6. It looks good, but I have heard horror stories about Acer. I've read that Gateway, HP and Acer are the three worst brands to buy a laptop from and from my experience with gateway, I can say that Gateway definitely belongs on that list. Dell is probably your best bet, my entire college runs on dell and they only time they act up is when IT does something retarded to them.
  7. I always viewed it as a combination of things, starting from the most basic to the more complex. All in all they are all bits of information. For example, the bases make up codons which code for genes which code for amino acids that make up proteins. So each part of DNA, in my mind, can be considered a piece of information. for example, think of each letter in this reply as a base pair. Without these letters, you can't make words, which in this example make codons. Without words you can't make sentences which would be amino acids in this example. And without sentences I can't form this reply which would be the protein. So base pairs are a form of information as you need them to get to the next, more complicated level.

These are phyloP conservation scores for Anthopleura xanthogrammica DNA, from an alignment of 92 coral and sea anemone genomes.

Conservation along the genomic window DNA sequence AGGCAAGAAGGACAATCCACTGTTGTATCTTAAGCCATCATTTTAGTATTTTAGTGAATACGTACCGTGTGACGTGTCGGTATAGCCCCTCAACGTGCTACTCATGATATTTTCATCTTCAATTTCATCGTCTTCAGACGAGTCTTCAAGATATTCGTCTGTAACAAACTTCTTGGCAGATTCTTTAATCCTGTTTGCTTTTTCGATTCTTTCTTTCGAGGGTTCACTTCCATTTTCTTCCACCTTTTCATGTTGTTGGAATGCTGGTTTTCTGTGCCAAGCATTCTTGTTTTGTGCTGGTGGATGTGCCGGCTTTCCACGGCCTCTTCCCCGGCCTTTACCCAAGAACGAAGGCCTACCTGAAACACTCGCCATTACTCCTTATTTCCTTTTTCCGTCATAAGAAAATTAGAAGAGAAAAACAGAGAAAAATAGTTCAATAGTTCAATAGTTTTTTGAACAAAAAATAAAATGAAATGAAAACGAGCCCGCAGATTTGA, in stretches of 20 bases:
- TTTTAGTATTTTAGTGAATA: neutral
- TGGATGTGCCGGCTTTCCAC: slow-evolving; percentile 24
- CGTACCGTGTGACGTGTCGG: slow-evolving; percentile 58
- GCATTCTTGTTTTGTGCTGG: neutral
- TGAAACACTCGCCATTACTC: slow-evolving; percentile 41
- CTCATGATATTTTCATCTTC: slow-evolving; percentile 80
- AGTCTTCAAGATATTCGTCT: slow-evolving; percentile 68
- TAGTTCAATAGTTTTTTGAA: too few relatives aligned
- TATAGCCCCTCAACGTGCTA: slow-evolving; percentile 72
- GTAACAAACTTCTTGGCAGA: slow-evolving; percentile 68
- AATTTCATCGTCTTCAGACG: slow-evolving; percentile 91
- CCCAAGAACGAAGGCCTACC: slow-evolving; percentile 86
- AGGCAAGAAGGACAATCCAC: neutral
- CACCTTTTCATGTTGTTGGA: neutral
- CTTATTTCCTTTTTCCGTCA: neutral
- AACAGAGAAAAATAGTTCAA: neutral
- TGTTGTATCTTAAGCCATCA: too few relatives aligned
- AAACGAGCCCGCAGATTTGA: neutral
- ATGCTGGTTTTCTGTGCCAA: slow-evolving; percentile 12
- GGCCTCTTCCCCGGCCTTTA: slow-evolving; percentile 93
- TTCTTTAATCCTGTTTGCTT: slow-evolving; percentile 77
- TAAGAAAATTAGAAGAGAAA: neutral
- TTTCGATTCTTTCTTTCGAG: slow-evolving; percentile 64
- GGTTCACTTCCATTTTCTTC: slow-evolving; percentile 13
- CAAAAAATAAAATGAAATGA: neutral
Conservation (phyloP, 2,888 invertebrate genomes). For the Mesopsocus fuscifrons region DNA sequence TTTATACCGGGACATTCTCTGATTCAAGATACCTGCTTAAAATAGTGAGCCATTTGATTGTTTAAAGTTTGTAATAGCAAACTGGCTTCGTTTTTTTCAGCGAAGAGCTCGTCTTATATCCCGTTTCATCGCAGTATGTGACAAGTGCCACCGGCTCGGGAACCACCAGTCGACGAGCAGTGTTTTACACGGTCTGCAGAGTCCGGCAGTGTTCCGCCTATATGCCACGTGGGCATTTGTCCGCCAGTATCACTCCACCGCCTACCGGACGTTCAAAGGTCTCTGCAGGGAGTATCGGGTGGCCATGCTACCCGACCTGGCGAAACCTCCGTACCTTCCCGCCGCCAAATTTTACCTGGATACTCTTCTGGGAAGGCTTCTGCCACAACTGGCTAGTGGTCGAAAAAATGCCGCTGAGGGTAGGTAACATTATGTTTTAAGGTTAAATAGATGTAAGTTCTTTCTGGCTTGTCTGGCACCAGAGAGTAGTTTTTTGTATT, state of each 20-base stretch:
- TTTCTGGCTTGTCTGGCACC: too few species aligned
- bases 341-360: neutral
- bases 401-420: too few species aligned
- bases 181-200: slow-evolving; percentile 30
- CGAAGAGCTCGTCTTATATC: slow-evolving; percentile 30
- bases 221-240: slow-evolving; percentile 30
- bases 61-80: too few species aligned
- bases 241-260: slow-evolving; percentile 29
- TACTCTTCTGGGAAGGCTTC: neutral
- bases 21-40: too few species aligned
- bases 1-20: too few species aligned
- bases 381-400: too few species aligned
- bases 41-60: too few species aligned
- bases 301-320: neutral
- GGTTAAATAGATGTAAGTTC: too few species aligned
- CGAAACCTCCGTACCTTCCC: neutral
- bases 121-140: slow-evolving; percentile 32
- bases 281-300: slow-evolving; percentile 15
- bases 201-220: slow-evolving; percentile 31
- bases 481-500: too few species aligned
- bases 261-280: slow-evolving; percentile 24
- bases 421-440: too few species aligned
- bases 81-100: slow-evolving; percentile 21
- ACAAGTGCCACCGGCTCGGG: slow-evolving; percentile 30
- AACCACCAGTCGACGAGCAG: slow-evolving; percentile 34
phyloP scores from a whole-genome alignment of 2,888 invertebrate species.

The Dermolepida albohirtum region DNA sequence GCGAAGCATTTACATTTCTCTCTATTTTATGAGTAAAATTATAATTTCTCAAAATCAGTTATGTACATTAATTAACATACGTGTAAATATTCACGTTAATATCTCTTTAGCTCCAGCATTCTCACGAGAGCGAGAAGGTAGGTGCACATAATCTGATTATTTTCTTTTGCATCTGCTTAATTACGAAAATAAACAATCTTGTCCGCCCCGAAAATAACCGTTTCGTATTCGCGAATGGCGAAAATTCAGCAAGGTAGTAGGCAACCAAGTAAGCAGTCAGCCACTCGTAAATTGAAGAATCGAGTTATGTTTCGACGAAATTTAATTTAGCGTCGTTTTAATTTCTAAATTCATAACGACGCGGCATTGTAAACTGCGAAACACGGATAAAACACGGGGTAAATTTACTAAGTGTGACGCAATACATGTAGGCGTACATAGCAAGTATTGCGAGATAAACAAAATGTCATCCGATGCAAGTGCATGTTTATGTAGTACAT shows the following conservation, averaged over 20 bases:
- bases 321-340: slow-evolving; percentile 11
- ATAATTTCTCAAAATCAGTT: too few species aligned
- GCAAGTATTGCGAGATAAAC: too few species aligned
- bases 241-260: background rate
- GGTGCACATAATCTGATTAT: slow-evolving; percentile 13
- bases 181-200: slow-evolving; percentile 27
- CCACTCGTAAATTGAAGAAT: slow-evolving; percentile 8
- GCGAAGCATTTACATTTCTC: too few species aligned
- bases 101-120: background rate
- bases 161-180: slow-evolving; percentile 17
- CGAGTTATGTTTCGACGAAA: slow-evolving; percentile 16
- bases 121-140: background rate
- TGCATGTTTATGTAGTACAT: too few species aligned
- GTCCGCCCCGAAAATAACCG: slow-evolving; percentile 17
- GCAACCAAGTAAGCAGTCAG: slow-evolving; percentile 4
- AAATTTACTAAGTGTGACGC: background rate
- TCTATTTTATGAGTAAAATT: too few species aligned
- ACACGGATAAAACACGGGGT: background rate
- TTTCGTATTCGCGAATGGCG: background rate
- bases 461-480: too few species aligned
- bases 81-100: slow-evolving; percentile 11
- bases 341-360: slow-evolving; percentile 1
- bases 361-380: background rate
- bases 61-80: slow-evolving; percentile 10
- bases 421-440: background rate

8. Lifeson

    Heath care costs

    As much as we would all love for Healthcare to be safely regulated and free for the masses, what the government is doing to healthcare is taking a system that has some flaws and completely destroying it. Government regulation means limitation. you see it in the news everywhere in this new bill that the senate just passed; limits on the number of tests one can run, limits on what kinds of tests can be run, taxes on "unnecessary" surgeries, and taxes on medicine and medical equipment (Thats right, taxes on medical equipment and medicine so hospitals can't get what they need) all to pay for this bill which doesn't really help the poor people who can't afford insurance but those who valued an expensive car, house or other material goods more than healthcare.